By LA Weekly
By Henry Rollins
By Weekly Photographers
By Shea Serrano
By Nate "Igor" Smith
By Dan Weiss
By Erica E. Phillips
By Kai Flanders
The video for the Raveonettes' infectious, fuzzy-sweet new single "Candy" features a montage of the Danish duo in the studio, containing footage with a few scantily clad go-go dancers and the band in various states of detached rock-star cool. Other shots feature candy canes arranged on a black table like rows of cocaine, with a razorblade and dusty powder surrounding the candy canes. Clever, and harmless enough. The shot that's raising eyebrows, however, is a mere half-second long: an image of a blonde woman — not singer Sharin Foo — with a rolled-up bill near her nose, about to snort another kind of treat. The video and song, says partner Sune Rose Wagner, are homages to Richard Gottehrer, producer of the Raveonettes' previous album, Pretty in Black, who also penned the Bow Wow Wow hit "I Want Candy." The difference: Gottehrer's sweet treat was a metaphor for sex, and Wagner made his about nose candy. "I wanted to show what our life's like and what we've experienced and especially what the song's about. It's all about sex, drugs and rock & roll, so who gives a damn?"
(Click to enlarge)
Sharin Foo (right) and Sune Rose Wagner: Waves of melancholy and high doses of noir
Now transplanted to the States — Foo in Los Angeles, Wagner in New York City — the pair land in L.A. this week in support of their fourth release, Lust Lust Lust, the band's first for Vice Records after an unfruitful stint with Columbia. ("We like being on an indie at the moment," says Wagner.) Self-recorded and self-produced, the new album began as an interactive experiment on MySpace, where Wagner and Foo would regularly post demo versions of songs and rough drafts of lyrics, then solicit feedback from fans. They settled on 12 tracks of the 100 they wrote, somehow managing to avoid the too-many-cooks syndrome while staying true to their distinctively minimal noise-pop sound, layered with heavy distortion and two-part vocal harmonies. This time, though, they added in waves of melancholy and high doses of noir.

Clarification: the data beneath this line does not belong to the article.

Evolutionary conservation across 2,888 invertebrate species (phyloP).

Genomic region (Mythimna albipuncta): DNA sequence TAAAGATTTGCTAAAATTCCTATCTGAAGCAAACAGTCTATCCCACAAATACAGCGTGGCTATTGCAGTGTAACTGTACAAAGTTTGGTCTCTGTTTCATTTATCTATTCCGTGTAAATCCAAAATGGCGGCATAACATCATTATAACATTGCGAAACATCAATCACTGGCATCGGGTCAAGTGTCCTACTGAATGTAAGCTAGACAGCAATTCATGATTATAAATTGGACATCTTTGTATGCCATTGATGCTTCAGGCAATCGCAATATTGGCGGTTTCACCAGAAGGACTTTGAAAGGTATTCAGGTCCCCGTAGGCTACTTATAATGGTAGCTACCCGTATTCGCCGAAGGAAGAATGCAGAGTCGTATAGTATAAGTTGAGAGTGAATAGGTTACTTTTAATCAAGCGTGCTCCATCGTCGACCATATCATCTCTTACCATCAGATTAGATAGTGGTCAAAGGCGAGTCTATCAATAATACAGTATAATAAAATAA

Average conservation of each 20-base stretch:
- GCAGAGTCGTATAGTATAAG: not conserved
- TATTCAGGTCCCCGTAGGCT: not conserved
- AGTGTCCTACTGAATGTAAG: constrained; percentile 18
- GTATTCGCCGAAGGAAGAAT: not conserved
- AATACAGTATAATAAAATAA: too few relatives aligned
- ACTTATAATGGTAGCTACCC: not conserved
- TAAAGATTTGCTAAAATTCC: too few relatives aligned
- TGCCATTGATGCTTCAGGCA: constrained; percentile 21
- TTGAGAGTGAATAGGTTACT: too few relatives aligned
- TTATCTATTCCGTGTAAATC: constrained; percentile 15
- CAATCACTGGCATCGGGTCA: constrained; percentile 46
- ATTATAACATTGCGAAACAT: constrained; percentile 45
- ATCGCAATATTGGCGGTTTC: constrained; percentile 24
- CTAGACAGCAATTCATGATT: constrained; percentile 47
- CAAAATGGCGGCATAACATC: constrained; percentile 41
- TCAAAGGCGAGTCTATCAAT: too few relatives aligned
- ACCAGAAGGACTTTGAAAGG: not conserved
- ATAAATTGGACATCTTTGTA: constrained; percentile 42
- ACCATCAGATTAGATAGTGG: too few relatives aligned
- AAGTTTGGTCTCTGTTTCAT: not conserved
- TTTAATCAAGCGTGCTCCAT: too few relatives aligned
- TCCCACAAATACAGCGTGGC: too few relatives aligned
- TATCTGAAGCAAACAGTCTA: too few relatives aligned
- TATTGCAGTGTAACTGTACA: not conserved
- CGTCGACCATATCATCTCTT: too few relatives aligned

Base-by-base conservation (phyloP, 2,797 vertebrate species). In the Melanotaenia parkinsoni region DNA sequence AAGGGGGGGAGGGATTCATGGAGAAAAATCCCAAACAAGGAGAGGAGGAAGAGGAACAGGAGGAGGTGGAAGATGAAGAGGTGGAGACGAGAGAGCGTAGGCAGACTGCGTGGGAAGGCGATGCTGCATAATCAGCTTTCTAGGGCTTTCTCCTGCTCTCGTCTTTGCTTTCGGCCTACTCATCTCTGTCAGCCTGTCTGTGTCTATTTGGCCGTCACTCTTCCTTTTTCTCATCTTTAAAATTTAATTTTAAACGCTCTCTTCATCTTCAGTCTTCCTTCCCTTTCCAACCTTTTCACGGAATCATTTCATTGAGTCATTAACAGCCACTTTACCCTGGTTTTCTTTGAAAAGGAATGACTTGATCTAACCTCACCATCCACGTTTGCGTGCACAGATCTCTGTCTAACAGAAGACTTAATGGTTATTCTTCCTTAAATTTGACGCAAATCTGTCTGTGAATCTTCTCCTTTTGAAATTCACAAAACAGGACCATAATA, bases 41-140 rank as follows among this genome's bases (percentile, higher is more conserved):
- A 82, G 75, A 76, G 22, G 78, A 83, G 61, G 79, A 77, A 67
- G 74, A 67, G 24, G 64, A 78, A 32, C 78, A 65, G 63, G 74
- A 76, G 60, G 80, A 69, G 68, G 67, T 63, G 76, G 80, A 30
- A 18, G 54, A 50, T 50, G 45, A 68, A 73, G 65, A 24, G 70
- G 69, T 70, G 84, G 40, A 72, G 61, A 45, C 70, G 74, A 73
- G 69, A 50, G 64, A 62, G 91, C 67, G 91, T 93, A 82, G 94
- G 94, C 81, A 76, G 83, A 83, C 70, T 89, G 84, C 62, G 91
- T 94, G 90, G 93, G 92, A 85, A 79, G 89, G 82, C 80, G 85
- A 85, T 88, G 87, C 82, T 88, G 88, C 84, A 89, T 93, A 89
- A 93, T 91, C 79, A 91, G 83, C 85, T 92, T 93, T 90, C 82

The album won't dispel the Raveonettes' long-running comparisons to the Jesus & Mary Chain, Suicide, Buddy Holly, the Beach Boys or any number of '50s and '60s girl groups, but the duo maintain they can't help sounding like the music that influences them. David Lynch gets a big nod, as well. "It's very Lynchesque and we love that, I think he would love it too!!!" Wagner writes on their MySpace blog, referring to "The Beat Dies," which incorporates the sweetness of Foo's soft voice in a song about the dark underbelly of passion: "The meanest thing that I ever did/was asking you for another hit/The first love you can't escape/the second love feels like rape." The opening track, "Aly Walk With Me," is also the longest song they've ever recorded, breaking the five-minute mark. The song's drony, seductive tone features a hypnotic beat reminiscent of longtime Lynch music collaborator Angelo Badalamenti, specifically, "Pink Room" from Twin Peaks: Fire Walk With Me.
"The album is about lust in all forms, but mainly for romance and sex," says Wagner, who has a tattoo of Jack Kerouac on his right forearm. The proof of their focus is best summed up by the lyrics from the title track: "I fell out of heaven/to be with you in hell/Lust I have and crave/a saintly boy I'm not/I'll take it to my grave/and beside it, cursed, I'll rot."
The Raveonettes play the El Rey on Tuesday, March 4.
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